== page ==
Escape And Evasion is one of the cinematic shining lights of this year. An intense and dramatic film – it is one of those movies you will find wanting to watch two or three times to really embrace it. One thing the film will leave you with though is the knowledge that Josh McConville and Storm Ashwood need to be noticed by Hollywood.





Average Subculture Rating:



IMDB Rating:  Escape and Evasion (2019) on IMDb


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Australian filmmaker Storm Ashwood is quickly becoming a director that the world is sitting up and taking notice off. His 2018 horror film The School was an eerie film that Del Toro would have been proud of and now Ashwood returns with the hard-hitting dramatic war thriller Escape And Evasion. In one sense Escape And Evasion is another type of horror as it depicts a soldier’s whose life is in ruin after a brutal covert operation in Burma has left him with PTSD.

When I get the chance to talk to Ashwood he is in a remote area of Thailand and he is overjoyed when I tell him how much I enjoyed the film. “Thank you, thank you,” he says humbly. “The film sort of matured out of two places. The first one came about when I was working on a documentary with a priest who funnily enough looked like Gandolf in Chang Mai who was smuggling refugees from Miramar over the border.”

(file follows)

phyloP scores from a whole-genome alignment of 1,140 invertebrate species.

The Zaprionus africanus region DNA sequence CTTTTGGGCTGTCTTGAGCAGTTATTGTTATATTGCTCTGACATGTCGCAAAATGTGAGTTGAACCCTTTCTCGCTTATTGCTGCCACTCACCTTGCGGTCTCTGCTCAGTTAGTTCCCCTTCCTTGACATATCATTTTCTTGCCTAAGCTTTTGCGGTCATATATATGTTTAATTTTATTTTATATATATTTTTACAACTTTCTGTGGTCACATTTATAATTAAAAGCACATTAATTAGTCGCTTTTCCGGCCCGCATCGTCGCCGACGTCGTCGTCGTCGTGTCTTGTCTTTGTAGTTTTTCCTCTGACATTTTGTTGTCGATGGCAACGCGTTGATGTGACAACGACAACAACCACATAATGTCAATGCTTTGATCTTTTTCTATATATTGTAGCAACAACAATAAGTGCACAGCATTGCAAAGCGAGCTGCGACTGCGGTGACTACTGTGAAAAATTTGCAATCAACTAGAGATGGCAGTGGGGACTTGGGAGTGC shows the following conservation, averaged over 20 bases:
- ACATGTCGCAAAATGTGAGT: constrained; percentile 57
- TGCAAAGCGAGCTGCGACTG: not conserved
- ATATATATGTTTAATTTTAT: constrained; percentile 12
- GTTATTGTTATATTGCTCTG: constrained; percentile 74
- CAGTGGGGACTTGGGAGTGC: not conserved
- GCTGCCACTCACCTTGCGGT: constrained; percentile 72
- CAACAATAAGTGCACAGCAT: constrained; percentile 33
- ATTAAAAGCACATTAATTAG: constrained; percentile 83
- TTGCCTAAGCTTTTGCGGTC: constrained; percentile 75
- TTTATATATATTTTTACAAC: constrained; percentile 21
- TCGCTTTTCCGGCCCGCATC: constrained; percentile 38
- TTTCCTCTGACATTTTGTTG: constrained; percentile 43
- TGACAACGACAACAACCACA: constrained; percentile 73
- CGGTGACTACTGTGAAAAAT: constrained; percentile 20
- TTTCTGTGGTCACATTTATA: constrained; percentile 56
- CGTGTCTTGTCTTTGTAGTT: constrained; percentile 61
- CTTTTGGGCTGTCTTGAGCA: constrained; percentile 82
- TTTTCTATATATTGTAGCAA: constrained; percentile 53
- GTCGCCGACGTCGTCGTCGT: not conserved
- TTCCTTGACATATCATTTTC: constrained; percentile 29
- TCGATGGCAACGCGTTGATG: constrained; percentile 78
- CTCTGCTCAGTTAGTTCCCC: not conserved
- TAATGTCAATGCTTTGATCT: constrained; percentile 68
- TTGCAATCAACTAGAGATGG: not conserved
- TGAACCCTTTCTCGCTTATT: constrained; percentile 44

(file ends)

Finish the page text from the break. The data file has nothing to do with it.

“A close friend of mine who was ex-military and I got very close to being able to go on one of these jungle runs with this priest,” he explains. “We were going to see exactly what was going on and film it. But sadly the documentary was never finished because that priest was murdered, so it never got finished because I only had a little bit of footage. So, on top of that I also had a story that I had developed with a friends about events that had occurred in Iraq, it was quite tragic and it really showed the struggles of this particular guy trying to fit back into civilian life. Like he would be saying things like ‘I can shoot tanks and fly helicopters but I can’t get a job as a labourer, what is going on?’”